— H.P. Lovecraft American author 1890 - 1937
Letter to Woodburn Harris (25 February-1 March 1929), in Selected Letters II, 1925-1929 edited by August Derleth and Donald Wandrei, p. 312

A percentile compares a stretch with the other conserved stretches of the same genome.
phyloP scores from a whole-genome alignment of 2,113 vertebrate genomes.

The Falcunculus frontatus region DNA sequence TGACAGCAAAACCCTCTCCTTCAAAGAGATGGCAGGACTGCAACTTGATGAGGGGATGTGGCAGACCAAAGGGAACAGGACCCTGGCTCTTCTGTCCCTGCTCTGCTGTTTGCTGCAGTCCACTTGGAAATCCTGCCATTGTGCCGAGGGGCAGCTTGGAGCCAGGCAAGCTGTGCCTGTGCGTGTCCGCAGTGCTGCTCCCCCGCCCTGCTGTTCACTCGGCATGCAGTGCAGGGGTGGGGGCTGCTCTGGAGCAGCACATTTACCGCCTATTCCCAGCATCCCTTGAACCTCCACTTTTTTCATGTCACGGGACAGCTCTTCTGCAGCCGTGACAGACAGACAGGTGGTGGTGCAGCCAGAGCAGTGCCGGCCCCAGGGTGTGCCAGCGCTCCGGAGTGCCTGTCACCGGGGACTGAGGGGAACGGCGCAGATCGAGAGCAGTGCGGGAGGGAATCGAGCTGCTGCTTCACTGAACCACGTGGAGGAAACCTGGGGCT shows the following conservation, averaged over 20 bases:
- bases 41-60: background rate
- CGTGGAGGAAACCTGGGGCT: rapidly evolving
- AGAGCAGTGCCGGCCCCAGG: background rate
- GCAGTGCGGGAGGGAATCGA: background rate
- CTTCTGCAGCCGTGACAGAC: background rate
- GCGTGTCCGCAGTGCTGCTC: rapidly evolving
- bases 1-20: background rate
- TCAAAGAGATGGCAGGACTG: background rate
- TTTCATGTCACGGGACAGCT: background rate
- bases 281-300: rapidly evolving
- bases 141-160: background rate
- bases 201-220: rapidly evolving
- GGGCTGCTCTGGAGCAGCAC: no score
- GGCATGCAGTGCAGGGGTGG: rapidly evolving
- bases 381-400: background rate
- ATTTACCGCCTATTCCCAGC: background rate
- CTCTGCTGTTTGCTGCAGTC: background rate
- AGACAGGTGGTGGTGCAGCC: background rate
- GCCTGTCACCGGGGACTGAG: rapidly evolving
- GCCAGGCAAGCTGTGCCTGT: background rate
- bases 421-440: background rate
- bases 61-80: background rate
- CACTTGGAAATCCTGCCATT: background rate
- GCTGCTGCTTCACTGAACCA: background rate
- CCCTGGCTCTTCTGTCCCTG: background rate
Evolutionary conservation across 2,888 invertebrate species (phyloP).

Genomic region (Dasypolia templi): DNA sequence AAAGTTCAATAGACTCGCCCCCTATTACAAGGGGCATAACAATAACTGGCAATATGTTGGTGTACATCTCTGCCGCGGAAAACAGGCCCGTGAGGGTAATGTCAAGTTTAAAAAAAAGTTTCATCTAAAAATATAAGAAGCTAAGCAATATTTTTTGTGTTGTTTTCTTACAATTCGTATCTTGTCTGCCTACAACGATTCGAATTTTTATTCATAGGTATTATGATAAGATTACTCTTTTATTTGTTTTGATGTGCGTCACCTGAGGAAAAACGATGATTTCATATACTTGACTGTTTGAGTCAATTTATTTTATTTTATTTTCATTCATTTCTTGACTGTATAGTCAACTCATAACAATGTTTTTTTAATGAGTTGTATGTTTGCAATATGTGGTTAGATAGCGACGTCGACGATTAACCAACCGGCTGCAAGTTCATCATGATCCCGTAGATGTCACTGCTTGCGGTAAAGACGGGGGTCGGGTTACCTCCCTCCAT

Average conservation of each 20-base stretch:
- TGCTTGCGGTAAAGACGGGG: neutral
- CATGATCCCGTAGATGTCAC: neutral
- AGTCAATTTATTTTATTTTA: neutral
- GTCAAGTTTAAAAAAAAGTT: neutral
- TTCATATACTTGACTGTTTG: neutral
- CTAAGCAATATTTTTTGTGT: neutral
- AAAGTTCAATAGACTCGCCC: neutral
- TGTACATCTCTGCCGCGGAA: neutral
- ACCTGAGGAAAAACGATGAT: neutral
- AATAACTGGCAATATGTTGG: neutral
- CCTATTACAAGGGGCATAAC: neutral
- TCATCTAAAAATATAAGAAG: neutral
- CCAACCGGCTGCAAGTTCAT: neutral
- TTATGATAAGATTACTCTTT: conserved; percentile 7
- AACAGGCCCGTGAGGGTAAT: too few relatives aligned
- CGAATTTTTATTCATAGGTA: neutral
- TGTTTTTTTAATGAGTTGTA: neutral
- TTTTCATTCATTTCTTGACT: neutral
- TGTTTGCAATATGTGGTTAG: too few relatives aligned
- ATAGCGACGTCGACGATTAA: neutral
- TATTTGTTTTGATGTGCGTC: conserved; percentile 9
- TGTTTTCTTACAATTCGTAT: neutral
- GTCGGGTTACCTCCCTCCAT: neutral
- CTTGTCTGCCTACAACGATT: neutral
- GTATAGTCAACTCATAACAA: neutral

Kontext: I am no less impressed than you by the magnitude, complexity and essential beauty of the cosmos; nor am I less sensible to the veil which separates us from the grasping of ultimate reality. The great difference between us in these matters is that you like to colour your philosophical-scientific speculations with your aesthetic feelings; whilst I feel a great cleavage betwixt emotion and perceptive analysis, and never try to mix the two. Emotionally I stand breathless at the awe and loveliness and mystery of space with its ordered suns and worlds. In that mood I endorse religion, and people the fields and streams and groves with the Grecian deities and local spirits of old—for at heart I am a pantheistic pagan of the old tradition which Christianity has never reached. But when I start thinking I throw off emotion as excess baggage, and settle down to the prosaic and exact task of seeing simply what is, or probably is, and what isn't, or probably isn't. I love to dream, but I never try to dream and think at the same time.